Inserting an extra gene, researchers produced a strain of mice that excelled in a range of tasks, like recognizing a Lego piece they'd encountered before, learning the location of a hidden underwater platform and recognizing cues that they were about to receive a mild shock.
The findings, published in the Thursday issue of Nature, indicate a common mechanism lies at the root of all learning, identify the protein NR2B as a key to brain function. The research could lead to a drug to treat memory disorders, such as Alzheimer's, by increasing NR2B levels, Tsien said.
The mice carried the enhanced abilities into adulthood, when learning ability and memory naturally taper off, and passed their heightened learning abilities on to their offspring.
"This points to the possibility that enhancement of learning and memory or even IQ is feasible through genetic means, through genetic engineering," said Joe Z. Tsien, the assistant professor of molecular biology at Princeton University who led the research team.
Production of NR2B protein normally decreases with age, correlating with the loss of memory and learning ability commonly experienced by older people, Tsien said.
The new mouse work represents a breakthrough in understanding how the brain functions at the molecular level, said Dr. Robert Malenka, a psychiatrist and behavioral sciences specialist at Stanford University School of Medicine.
"To jump from this very elegant molecular work in a mouse model to humans is a very, very big jump," said Malenka. "Nevertheless, it is a jump we can make and will make eventually. When we jump to humans, it will probably be a lot more complicated."
One complication is the risk that any drug that would increase NR2B levels could also increase the risk of stroke, because both stroke and learning are related to the same neurological switches in the brain, Malenka added.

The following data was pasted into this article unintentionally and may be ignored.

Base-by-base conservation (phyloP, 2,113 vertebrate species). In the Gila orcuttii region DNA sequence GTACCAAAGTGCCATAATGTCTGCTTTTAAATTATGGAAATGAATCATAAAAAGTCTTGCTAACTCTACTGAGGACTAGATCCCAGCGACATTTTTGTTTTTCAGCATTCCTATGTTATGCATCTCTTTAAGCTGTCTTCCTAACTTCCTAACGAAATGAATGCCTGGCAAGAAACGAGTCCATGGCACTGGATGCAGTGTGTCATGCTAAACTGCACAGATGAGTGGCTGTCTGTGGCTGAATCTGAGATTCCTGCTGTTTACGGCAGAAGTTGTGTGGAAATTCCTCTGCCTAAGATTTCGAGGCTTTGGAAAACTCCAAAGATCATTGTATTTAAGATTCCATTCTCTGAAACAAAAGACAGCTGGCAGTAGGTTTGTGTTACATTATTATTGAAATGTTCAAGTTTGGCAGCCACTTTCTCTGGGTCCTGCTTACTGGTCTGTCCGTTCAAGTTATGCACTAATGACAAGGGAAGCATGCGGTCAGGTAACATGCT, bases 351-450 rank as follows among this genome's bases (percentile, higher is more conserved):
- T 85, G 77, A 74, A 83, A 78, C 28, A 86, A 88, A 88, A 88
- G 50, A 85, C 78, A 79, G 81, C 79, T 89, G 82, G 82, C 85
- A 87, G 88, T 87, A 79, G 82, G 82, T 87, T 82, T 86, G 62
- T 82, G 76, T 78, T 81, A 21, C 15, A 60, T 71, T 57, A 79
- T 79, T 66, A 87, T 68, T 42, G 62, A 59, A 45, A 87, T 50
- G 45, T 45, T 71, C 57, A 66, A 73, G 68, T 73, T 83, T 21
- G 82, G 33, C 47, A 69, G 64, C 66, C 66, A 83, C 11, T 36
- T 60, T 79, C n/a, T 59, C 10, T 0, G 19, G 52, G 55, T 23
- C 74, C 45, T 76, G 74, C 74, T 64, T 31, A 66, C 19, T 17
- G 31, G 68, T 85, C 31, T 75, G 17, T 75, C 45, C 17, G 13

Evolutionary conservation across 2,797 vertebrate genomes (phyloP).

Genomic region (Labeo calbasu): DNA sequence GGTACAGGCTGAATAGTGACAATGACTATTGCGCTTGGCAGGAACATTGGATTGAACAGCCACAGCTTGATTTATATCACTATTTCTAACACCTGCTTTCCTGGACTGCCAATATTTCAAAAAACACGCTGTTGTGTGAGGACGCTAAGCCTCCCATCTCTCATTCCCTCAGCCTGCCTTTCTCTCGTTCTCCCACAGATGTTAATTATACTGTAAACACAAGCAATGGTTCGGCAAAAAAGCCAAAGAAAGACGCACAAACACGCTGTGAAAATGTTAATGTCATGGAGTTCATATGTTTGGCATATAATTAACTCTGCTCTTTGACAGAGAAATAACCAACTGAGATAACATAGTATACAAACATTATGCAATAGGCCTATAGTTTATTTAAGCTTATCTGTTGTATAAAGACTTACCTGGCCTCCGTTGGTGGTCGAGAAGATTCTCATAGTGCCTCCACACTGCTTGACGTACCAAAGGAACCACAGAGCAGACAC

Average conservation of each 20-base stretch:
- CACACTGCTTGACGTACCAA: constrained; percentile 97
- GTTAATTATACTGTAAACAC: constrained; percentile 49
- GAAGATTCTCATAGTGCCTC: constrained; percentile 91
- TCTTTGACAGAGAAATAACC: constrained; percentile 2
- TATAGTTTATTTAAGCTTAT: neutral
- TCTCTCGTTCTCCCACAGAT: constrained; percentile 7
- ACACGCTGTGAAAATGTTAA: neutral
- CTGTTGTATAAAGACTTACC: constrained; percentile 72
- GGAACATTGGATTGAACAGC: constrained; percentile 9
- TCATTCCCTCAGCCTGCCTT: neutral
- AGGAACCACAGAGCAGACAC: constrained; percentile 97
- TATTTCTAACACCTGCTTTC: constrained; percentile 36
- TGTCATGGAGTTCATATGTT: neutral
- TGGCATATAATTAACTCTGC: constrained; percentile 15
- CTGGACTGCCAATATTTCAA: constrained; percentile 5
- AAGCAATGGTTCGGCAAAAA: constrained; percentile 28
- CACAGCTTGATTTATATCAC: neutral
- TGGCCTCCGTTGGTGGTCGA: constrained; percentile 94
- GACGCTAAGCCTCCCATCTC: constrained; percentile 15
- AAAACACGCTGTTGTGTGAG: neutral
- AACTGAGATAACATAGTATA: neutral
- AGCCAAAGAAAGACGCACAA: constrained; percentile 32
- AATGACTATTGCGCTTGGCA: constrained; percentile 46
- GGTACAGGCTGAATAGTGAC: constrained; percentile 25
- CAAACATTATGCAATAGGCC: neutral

Dr. Ron McKay of the National Institute of Neurological Disorders and Stroke said drug companies are already investigating manipulation of NR2B levels to treat strokes. Any research that illuminates how NR2B works in the brain would be valuable in that work, he said.
The prospect of genetically engineering smarter babies raises big ethical questions.
Because of the inherent risks, it makes more sense ethically to begin applying this discovery to treating diseases and disorders, rather than trying to create smarter babies, Caplan added.
"I wouldn't say I would be worried quite yet about seeing hordes of tiny Einsteins in my neighborhood," he said.
But just as parents strive to improve their children by sending them to better schools or giving them piano lessons, there will be those who want to genetically enhance their offsring, said Caplan. As in other areas of life, the rich would have an advantage.
"We already have a brain gap in this society when some children go to kindergartens that cost $15,000 a year and other children go to kindergartens that don't have adequate plumbing," he said.
Tsien nicknamed the smart mice "Doogie" after the teen-age genius in the television show Doogie Howser, M.D.
Using a tiny glass needle, the scientists injected a gene carrying a blueprint for the protein NR2B into the nucleus of a fertilized mouse egg, then implanted the resulting embryo into the uterus of a mother mouse.
Mice born with the extra gene made more NR2B than usual in their brains.
That extra production boosted mental abilities by enhancing the function of brain-cell switches called NMDA receptors. The results confirm the idea, proposed in 1949, that these switches play a key role in learning.